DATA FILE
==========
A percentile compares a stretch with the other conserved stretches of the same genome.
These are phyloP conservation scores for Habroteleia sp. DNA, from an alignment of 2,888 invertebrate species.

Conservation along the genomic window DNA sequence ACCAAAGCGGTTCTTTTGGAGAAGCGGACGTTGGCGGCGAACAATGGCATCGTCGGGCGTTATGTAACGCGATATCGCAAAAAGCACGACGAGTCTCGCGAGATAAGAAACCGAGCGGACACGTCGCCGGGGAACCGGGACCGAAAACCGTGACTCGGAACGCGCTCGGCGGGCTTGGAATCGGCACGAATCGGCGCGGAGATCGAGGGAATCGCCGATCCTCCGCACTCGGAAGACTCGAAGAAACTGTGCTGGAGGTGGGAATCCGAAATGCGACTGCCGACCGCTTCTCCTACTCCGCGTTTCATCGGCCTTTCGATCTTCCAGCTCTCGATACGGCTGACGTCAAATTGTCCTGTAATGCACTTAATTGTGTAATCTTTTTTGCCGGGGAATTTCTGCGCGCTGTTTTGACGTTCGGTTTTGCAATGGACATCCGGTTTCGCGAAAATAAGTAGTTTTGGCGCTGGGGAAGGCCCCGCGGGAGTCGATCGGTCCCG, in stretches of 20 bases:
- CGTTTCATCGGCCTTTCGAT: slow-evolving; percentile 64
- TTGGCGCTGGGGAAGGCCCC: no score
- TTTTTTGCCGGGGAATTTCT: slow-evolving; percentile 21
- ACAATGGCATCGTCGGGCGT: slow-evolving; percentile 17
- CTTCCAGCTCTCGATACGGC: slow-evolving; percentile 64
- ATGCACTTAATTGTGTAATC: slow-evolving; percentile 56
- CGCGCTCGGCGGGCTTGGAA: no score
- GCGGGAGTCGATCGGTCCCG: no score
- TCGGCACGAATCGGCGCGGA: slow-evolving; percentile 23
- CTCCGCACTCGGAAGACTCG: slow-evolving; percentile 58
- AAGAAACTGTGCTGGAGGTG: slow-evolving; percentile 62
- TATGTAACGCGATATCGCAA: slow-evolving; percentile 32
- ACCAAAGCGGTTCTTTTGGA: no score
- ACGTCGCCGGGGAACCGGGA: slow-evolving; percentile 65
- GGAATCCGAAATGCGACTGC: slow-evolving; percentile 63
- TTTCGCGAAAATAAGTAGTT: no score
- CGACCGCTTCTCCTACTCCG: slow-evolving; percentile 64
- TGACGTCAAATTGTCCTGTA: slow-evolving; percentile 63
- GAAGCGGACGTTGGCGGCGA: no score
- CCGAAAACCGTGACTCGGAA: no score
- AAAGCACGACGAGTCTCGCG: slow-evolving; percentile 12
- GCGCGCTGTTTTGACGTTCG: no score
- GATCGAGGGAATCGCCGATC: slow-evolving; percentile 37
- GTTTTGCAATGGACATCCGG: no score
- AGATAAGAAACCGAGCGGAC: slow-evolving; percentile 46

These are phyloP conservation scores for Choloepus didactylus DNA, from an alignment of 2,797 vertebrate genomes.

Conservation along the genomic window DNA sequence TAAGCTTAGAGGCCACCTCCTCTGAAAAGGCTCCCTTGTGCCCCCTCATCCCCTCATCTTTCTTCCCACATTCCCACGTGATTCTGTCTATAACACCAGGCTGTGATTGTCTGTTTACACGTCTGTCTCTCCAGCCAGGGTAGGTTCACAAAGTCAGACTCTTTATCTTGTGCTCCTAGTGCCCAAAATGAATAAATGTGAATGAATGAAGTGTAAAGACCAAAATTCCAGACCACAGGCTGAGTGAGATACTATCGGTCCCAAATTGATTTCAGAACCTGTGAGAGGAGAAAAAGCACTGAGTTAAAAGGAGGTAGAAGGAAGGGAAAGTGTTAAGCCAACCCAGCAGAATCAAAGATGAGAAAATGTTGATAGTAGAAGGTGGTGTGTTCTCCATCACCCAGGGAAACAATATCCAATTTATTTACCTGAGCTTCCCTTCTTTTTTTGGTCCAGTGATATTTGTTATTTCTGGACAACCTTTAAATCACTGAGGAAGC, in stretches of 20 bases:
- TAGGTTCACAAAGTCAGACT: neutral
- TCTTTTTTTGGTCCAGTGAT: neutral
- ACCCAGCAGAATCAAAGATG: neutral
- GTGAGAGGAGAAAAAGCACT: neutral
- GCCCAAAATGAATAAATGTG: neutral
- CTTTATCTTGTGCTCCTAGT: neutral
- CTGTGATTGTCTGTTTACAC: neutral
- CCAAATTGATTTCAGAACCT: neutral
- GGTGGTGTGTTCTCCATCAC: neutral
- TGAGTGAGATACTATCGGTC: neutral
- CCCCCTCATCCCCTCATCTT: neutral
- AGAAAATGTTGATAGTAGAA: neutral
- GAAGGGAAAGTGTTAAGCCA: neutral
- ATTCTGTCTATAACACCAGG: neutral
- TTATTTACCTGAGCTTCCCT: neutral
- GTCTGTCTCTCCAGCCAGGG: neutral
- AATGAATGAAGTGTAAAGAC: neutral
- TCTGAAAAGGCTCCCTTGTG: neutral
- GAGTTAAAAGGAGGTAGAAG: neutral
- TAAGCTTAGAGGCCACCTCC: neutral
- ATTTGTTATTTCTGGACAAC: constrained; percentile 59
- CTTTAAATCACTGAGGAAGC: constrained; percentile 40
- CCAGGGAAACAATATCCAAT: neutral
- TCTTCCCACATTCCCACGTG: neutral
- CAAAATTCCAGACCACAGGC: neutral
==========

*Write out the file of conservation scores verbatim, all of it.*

A percentile compares a stretch with the other conserved stretches of the same genome.
These are phyloP conservation scores for Habroteleia sp. DNA, from an alignment of 2,888 invertebrate species.

Conservation along the genomic window DNA sequence ACCAAAGCGGTTCTTTTGGAGAAGCGGACGTTGGCGGCGAACAATGGCATCGTCGGGCGTTATGTAACGCGATATCGCAAAAAGCACGACGAGTCTCGCGAGATAAGAAACCGAGCGGACACGTCGCCGGGGAACCGGGACCGAAAACCGTGACTCGGAACGCGCTCGGCGGGCTTGGAATCGGCACGAATCGGCGCGGAGATCGAGGGAATCGCCGATCCTCCGCACTCGGAAGACTCGAAGAAACTGTGCTGGAGGTGGGAATCCGAAATGCGACTGCCGACCGCTTCTCCTACTCCGCGTTTCATCGGCCTTTCGATCTTCCAGCTCTCGATACGGCTGACGTCAAATTGTCCTGTAATGCACTTAATTGTGTAATCTTTTTTGCCGGGGAATTTCTGCGCGCTGTTTTGACGTTCGGTTTTGCAATGGACATCCGGTTTCGCGAAAATAAGTAGTTTTGGCGCTGGGGAAGGCCCCGCGGGAGTCGATCGGTCCCG, in stretches of 20 bases:
- CGTTTCATCGGCCTTTCGAT: slow-evolving; percentile 64
- TTGGCGCTGGGGAAGGCCCC: no score
- TTTTTTGCCGGGGAATTTCT: slow-evolving; percentile 21
- ACAATGGCATCGTCGGGCGT: slow-evolving; percentile 17
- CTTCCAGCTCTCGATACGGC: slow-evolving; percentile 64
- ATGCACTTAATTGTGTAATC: slow-evolving; percentile 56
- CGCGCTCGGCGGGCTTGGAA: no score
- GCGGGAGTCGATCGGTCCCG: no score
- TCGGCACGAATCGGCGCGGA: slow-evolving; percentile 23
- CTCCGCACTCGGAAGACTCG: slow-evolving; percentile 58
- AAGAAACTGTGCTGGAGGTG: slow-evolving; percentile 62
- TATGTAACGCGATATCGCAA: slow-evolving; percentile 32
- ACCAAAGCGGTTCTTTTGGA: no score
- ACGTCGCCGGGGAACCGGGA: slow-evolving; percentile 65
- GGAATCCGAAATGCGACTGC: slow-evolving; percentile 63
- TTTCGCGAAAATAAGTAGTT: no score
- CGACCGCTTCTCCTACTCCG: slow-evolving; percentile 64
- TGACGTCAAATTGTCCTGTA: slow-evolving; percentile 63
- GAAGCGGACGTTGGCGGCGA: no score
- CCGAAAACCGTGACTCGGAA: no score
- AAAGCACGACGAGTCTCGCG: slow-evolving; percentile 12
- GCGCGCTGTTTTGACGTTCG: no score
- GATCGAGGGAATCGCCGATC: slow-evolving; percentile 37
- GTTTTGCAATGGACATCCGG: no score
- AGATAAGAAACCGAGCGGAC: slow-evolving; percentile 46

These are phyloP conservation scores for Choloepus didactylus DNA, from an alignment of 2,797 vertebrate genomes.

Conservation along the genomic window DNA sequence TAAGCTTAGAGGCCACCTCCTCTGAAAAGGCTCCCTTGTGCCCCCTCATCCCCTCATCTTTCTTCCCACATTCCCACGTGATTCTGTCTATAACACCAGGCTGTGATTGTCTGTTTACACGTCTGTCTCTCCAGCCAGGGTAGGTTCACAAAGTCAGACTCTTTATCTTGTGCTCCTAGTGCCCAAAATGAATAAATGTGAATGAATGAAGTGTAAAGACCAAAATTCCAGACCACAGGCTGAGTGAGATACTATCGGTCCCAAATTGATTTCAGAACCTGTGAGAGGAGAAAAAGCACTGAGTTAAAAGGAGGTAGAAGGAAGGGAAAGTGTTAAGCCAACCCAGCAGAATCAAAGATGAGAAAATGTTGATAGTAGAAGGTGGTGTGTTCTCCATCACCCAGGGAAACAATATCCAATTTATTTACCTGAGCTTCCCTTCTTTTTTTGGTCCAGTGATATTTGTTATTTCTGGACAACCTTTAAATCACTGAGGAAGC, in stretches of 20 bases:
- TAGGTTCACAAAGTCAGACT: neutral
- TCTTTTTTTGGTCCAGTGAT: neutral
- ACCCAGCAGAATCAAAGATG: neutral
- GTGAGAGGAGAAAAAGCACT: neutral
- GCCCAAAATGAATAAATGTG: neutral
- CTTTATCTTGTGCTCCTAGT: neutral
- CTGTGATTGTCTGTTTACAC: neutral
- CCAAATTGATTTCAGAACCT: neutral
- GGTGGTGTGTTCTCCATCAC: neutral
- TGAGTGAGATACTATCGGTC: neutral
- CCCCCTCATCCCCTCATCTT: neutral
- AGAAAATGTTGATAGTAGAA: neutral
- GAAGGGAAAGTGTTAAGCCA: neutral
- ATTCTGTCTATAACACCAGG: neutral
- TTATTTACCTGAGCTTCCCT: neutral
- GTCTGTCTCTCCAGCCAGGG: neutral
- AATGAATGAAGTGTAAAGAC: neutral
- TCTGAAAAGGCTCCCTTGTG: neutral
- GAGTTAAAAGGAGGTAGAAG: neutral
- TAAGCTTAGAGGCCACCTCC: neutral
- ATTTGTTATTTCTGGACAAC: constrained; percentile 59
- CTTTAAATCACTGAGGAAGC: constrained; percentile 40
- CCAGGGAAACAATATCCAAT: neutral
- TCTTCCCACATTCCCACGTG: neutral
- CAAAATTCCAGACCACAGGC: neutral